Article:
Drinking and Smoking: Do They Make You More Creative?
Friday, April 18, 2014
The association of art with altered states of consciousness goes back a long way. Archeological evidence of fermented beverages and some of the oldest musical instruments were found at the same 9,000-year-old site in China. (If the Lascaux painters had had six-packs, the caves would undoubtedly have been littered with them.) In modern times, it’s hard to imagine American culture without drugs — from the epic drinking of Hemingway and Fitzgerald to the reefer preferred by Louis Armstrong and other jazz musicians. Do alcohol and marijuana improve creativity? How do they compare with each other?
Jason White is a successful Nashville songwriter who’s the first to admit he has often drunk too much. These days he plays it cool. “I make a point of trying not to drink before the cocktail hour, that’s just a line I don’t like to cross,” he says. “But most of my productivity occurs after the sun goes down. I will sit down on the porch and pour myself a glass of bourbon and that’s when the magic seems to happen.”
“What alcohol does to the brain is it inhibits brain activity. That would sound like maybe not a good thing for creativity,” notes Harvard neurologist Alice Flaherty. She studies the creative process and is the author of a book about writers block, The Midnight Disease. But creativity is complicated, and thinking doesn’t always help. As alcohol takes effect, it checks the inhibitions (as we know). “People start feeling a little euphoric or excited and they might be more active for a little while. That’s usually while your blood alcohol is rising.” However, “you can’t really keep that going.”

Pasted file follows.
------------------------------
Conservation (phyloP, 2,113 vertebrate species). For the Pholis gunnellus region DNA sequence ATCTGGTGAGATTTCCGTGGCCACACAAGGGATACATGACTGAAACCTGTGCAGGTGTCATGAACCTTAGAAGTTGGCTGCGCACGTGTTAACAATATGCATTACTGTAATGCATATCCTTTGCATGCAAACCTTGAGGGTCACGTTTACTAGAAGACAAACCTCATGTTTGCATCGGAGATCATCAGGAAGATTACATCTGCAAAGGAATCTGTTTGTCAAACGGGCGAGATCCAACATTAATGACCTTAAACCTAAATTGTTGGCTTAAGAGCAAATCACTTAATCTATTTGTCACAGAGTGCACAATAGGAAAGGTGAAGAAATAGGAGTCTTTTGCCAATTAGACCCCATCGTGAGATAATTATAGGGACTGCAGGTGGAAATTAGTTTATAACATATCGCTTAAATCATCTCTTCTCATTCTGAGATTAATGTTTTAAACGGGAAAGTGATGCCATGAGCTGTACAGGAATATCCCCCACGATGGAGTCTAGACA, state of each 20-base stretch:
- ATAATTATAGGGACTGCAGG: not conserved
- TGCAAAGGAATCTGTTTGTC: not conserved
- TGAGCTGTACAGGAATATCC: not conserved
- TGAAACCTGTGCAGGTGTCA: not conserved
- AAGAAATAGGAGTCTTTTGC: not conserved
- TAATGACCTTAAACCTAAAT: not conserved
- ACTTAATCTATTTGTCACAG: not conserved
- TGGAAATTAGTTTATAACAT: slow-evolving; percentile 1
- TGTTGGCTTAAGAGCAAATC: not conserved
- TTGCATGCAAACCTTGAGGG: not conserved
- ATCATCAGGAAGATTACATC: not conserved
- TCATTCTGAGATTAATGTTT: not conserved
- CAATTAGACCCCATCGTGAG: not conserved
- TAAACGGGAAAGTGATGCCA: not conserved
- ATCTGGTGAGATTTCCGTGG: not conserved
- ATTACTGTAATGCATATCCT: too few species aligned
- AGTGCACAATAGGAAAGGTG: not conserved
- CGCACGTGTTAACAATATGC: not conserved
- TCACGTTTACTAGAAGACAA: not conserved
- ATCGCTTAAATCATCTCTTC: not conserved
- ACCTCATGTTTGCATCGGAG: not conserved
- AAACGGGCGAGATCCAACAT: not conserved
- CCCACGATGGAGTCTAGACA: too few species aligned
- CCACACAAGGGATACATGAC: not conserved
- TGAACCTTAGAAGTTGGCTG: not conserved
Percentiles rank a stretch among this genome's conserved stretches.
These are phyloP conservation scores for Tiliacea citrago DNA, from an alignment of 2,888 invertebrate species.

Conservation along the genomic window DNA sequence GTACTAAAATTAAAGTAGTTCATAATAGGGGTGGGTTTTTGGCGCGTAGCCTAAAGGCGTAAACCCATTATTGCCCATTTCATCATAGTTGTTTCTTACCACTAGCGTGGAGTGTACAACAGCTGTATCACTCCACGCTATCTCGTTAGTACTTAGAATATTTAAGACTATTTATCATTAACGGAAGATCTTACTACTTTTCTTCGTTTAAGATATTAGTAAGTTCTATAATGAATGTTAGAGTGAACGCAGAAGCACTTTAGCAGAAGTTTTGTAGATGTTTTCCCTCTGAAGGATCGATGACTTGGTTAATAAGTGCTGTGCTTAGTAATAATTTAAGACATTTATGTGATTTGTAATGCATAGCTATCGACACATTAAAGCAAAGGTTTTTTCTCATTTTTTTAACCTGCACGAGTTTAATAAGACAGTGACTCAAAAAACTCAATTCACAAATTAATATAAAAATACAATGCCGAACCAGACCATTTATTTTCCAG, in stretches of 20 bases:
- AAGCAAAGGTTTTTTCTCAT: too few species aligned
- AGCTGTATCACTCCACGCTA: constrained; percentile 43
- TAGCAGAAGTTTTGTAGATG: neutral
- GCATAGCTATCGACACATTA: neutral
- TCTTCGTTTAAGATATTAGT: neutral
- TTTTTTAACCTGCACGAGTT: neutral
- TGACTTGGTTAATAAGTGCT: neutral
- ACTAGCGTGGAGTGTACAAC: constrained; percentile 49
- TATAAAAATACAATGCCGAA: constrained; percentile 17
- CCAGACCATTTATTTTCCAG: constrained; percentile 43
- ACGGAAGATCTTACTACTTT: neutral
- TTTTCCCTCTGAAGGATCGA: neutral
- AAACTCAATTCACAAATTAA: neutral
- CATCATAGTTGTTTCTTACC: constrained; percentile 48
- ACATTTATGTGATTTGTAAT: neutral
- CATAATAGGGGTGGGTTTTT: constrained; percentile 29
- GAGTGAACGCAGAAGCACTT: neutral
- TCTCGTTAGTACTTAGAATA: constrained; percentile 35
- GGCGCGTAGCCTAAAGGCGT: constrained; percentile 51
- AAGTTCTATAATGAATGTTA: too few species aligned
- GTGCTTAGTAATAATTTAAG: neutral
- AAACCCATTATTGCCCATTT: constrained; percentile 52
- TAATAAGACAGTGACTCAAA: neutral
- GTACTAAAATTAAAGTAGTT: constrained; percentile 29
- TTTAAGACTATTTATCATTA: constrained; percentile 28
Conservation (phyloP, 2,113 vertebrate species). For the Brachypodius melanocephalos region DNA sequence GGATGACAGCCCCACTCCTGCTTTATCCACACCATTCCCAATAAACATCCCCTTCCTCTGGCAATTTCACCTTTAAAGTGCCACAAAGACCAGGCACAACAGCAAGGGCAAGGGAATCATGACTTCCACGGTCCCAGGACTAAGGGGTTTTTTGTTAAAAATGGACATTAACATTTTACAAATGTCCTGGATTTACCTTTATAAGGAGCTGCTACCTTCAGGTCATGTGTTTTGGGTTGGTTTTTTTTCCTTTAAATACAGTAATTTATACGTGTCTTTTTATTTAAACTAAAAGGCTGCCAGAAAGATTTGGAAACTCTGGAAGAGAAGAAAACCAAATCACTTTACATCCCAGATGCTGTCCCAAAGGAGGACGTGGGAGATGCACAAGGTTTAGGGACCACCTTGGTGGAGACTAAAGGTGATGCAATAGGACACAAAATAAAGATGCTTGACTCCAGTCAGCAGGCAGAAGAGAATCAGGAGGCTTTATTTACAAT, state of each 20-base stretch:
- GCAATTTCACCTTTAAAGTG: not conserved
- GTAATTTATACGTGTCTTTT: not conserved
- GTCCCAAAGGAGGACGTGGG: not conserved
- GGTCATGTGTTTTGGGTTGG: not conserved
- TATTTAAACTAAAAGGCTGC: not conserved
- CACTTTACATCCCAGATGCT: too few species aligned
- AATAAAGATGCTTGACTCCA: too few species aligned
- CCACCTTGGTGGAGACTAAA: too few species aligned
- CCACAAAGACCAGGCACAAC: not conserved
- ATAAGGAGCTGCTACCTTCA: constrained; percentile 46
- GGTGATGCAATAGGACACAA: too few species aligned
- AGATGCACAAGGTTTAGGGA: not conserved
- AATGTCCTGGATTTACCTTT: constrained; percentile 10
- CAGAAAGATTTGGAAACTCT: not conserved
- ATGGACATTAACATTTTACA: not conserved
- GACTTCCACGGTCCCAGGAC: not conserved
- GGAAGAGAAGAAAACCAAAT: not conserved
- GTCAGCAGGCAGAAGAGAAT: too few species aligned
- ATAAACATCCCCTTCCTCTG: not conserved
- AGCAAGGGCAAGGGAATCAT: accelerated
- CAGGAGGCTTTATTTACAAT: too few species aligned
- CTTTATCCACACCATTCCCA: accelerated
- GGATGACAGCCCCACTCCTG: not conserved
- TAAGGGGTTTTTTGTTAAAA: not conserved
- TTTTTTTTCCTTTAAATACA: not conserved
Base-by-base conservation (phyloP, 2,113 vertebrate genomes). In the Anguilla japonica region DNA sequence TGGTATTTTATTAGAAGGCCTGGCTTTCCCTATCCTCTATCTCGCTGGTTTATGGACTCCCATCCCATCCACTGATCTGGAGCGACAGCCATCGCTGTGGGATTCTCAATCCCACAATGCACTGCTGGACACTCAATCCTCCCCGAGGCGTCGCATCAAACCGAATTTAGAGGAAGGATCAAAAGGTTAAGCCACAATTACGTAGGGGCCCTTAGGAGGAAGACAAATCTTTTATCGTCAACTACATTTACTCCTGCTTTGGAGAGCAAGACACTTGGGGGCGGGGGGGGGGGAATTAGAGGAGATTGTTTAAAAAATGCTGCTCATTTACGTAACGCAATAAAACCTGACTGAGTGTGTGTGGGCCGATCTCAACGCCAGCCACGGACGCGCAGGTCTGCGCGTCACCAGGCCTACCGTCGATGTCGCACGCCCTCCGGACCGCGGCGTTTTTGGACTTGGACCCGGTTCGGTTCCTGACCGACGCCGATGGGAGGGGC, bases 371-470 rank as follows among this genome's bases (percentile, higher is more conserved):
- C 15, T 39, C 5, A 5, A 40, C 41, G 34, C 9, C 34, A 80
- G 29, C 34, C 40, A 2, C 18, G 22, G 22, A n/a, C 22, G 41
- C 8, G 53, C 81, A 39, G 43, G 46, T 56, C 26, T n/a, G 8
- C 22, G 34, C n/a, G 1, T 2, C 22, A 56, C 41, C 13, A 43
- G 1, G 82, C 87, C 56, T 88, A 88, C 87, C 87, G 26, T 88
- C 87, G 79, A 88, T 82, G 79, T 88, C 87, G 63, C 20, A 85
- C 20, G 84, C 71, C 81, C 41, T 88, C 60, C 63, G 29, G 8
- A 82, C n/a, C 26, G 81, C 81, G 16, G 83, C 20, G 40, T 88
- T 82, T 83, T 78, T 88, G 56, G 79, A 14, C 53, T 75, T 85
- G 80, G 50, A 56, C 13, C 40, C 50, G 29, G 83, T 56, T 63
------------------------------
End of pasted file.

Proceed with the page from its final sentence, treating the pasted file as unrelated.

When it comes to writing about painful subjects, Flaherty believes, drinking to forget isn’t just a country-music cliché. “Memory and creativity have a complicated interaction. There are a few studies that say that decreasing your memory and shutting it off can be helpful.”
Jason White has written most of his songs while drinking to some degree, but his biggest hit was written under a different influence. He had a case of writer’s block when a friend left a marijuana bud on his coffee table. White wasn’t a pot smoker, but he lit up, and in 40 minutes came up with “Red Ragtop,” which became a huge hit for the singer Tim McGraw.
The scientific understanding of marijuana’s impact on creativity is limited, Flaherty says, but its calming properties probably help some people. “One of the important aspects of creative attention is that it’s fairly calm, people aren’t on edge or anxious. It’s often hyper-focused in certain ways, and yet you have to pay attention to relevant things that you are not expecting. Marijuana seems to help that focus.”
For artist Fred Tomaselli — whose work reflects the psychedelic influence of the 1960s — the characteristics of a marijuana high affect the work he makes. “This idea of repetitious or obsessive-compulsive mark making, that’s the hallmark of stoners and outsider artists — there is something marijuana does that allows that activity to come to the forefront. So I was making work that had a lot of repetitious patterns, that create visual rhythms for the mind.”
Flaherty is working on ways to stimulate creativity without toxic chemicals and side effects. As of now, though, this involves surgical implantation of electrodes in the brain. Most artists “are not that fond of creativity that they would be willing to mess with that.” Surely it’s just a matter of time. For now, though, most people will probably stick with bourbon and bongs.
→ Have you ever accomplished something creative as a result of using pot or alcohol? Tell us in a Comment below.
Fred Tomaselli at work in his studio. (Julia Barton)
Bourbon RainArtist: Jason White
Bourbon RainArtist: The Janglers
Red RagtopArtist: Tim McGrawAlbum: Tim McGraw and the Dancehall DoctorsLabel: Curb Records
Nagoya MarimbaArtist: Steve ReichAlbum: Works 1965-1995Label: Nonesuch